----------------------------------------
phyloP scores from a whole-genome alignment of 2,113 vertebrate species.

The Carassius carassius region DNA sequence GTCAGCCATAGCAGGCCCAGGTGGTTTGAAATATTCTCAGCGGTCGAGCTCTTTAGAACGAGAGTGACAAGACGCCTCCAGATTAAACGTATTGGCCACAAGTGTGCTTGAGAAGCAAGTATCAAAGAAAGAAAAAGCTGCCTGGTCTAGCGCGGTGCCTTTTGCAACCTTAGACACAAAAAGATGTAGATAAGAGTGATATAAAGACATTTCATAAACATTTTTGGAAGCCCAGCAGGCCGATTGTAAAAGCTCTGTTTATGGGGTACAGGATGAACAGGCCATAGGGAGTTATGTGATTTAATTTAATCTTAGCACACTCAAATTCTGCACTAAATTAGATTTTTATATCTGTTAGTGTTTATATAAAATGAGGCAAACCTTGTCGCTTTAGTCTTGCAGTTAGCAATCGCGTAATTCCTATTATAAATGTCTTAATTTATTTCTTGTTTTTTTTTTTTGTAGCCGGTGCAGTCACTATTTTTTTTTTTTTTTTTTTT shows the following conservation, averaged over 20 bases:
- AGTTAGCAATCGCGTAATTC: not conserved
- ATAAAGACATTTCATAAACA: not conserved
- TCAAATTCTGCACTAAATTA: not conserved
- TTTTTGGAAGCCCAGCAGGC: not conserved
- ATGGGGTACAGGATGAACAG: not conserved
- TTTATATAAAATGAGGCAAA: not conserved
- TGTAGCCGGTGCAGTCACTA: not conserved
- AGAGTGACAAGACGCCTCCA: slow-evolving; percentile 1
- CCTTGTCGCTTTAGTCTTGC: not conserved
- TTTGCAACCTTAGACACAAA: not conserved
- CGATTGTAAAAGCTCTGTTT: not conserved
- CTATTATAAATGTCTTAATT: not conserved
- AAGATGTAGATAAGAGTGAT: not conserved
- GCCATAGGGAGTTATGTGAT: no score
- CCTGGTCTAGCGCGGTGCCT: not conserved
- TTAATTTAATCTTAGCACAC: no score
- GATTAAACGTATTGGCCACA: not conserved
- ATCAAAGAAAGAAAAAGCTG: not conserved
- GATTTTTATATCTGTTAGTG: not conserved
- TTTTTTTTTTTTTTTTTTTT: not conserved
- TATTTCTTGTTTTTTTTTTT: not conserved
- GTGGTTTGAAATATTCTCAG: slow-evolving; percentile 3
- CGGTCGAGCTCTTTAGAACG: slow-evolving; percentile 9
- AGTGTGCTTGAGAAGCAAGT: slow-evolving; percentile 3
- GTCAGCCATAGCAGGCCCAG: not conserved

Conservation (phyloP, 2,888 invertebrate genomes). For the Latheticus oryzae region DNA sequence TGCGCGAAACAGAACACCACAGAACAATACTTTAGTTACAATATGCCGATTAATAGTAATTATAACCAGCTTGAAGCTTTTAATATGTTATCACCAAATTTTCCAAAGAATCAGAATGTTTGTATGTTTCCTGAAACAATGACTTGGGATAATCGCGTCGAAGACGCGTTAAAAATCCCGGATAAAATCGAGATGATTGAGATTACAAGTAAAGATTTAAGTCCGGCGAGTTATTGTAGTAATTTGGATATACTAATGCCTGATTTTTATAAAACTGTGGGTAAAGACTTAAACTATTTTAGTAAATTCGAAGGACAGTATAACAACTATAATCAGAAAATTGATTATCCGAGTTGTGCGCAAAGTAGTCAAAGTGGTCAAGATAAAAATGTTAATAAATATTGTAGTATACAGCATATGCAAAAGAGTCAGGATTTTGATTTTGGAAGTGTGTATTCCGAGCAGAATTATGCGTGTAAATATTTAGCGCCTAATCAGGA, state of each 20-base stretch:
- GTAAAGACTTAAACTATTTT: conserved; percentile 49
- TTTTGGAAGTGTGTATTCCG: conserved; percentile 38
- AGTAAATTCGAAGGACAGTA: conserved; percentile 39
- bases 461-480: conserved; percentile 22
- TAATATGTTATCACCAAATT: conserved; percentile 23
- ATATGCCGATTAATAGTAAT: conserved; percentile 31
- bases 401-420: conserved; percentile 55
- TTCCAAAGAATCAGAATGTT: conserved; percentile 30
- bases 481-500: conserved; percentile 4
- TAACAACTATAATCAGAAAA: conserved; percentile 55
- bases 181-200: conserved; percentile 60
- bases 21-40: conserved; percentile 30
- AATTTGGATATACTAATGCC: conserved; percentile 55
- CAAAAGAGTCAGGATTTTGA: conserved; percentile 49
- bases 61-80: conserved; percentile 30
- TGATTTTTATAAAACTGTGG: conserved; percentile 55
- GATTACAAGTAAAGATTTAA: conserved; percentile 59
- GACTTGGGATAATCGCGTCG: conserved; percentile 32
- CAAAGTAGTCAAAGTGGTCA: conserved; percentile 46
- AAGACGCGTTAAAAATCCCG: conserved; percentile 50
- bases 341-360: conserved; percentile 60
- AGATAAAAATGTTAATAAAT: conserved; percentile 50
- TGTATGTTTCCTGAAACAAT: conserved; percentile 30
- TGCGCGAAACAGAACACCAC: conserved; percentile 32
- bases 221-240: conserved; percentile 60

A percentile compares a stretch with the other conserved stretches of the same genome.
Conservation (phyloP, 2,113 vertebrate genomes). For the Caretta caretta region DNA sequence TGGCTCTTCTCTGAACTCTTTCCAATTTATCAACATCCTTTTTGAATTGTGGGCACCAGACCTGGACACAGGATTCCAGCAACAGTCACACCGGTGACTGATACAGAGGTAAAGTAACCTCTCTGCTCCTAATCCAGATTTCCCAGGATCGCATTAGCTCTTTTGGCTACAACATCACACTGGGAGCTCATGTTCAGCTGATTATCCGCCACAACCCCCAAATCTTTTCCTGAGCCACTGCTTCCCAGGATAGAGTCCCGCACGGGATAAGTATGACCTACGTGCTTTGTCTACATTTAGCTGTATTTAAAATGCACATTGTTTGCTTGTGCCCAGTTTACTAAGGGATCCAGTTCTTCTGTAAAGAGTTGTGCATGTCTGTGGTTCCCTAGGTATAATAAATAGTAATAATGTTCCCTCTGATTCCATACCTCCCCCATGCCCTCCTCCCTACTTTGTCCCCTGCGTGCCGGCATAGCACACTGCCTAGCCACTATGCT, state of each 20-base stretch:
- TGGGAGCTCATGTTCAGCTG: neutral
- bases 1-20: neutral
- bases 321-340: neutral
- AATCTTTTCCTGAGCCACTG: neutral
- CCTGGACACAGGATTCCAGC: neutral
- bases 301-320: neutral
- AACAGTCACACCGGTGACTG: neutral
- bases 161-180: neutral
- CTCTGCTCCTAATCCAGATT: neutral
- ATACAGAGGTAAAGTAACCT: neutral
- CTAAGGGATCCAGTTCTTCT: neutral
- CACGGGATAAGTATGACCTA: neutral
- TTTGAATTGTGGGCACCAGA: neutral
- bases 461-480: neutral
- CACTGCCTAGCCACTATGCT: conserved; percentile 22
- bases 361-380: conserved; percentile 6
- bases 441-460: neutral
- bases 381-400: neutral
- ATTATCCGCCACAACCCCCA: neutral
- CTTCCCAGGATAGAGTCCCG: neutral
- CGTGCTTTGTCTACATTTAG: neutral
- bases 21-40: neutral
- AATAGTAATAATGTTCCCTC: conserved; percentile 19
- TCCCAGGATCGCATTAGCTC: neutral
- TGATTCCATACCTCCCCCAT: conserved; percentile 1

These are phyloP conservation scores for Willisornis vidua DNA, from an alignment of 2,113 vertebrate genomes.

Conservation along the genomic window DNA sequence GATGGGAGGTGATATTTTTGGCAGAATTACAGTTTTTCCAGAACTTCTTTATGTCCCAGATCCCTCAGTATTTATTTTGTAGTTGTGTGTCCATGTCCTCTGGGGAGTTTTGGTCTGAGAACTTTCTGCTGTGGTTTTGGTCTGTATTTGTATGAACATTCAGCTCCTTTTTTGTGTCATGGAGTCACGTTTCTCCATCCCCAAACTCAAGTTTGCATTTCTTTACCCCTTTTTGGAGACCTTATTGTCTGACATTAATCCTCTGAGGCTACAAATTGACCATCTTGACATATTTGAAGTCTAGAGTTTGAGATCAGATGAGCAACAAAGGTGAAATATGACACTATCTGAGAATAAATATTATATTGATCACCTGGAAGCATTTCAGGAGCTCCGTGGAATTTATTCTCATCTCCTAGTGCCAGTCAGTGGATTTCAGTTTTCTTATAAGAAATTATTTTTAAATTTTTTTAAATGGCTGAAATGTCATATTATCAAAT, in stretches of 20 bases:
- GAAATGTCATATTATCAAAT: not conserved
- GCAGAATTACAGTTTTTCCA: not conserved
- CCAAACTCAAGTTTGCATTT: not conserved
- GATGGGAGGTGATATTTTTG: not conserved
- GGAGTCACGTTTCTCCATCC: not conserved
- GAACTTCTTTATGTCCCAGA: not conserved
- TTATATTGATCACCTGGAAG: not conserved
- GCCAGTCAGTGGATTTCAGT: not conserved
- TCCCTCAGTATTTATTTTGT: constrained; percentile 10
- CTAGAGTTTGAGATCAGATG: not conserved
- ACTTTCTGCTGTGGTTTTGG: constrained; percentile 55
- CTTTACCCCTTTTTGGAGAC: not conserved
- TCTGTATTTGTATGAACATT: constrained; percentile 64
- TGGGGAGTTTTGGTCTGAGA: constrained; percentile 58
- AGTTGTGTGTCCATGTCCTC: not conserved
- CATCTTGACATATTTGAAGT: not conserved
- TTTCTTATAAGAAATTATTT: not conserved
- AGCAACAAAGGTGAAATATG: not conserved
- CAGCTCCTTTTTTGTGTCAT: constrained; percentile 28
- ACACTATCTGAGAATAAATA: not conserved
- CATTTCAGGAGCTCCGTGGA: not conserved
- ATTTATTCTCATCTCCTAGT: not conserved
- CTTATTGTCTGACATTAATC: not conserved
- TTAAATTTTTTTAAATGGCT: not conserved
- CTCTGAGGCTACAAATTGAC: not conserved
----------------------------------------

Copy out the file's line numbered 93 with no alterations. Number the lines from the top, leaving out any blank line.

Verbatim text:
- ACTTTCTGCTGTGGTTTTGG: constrained; percentile 55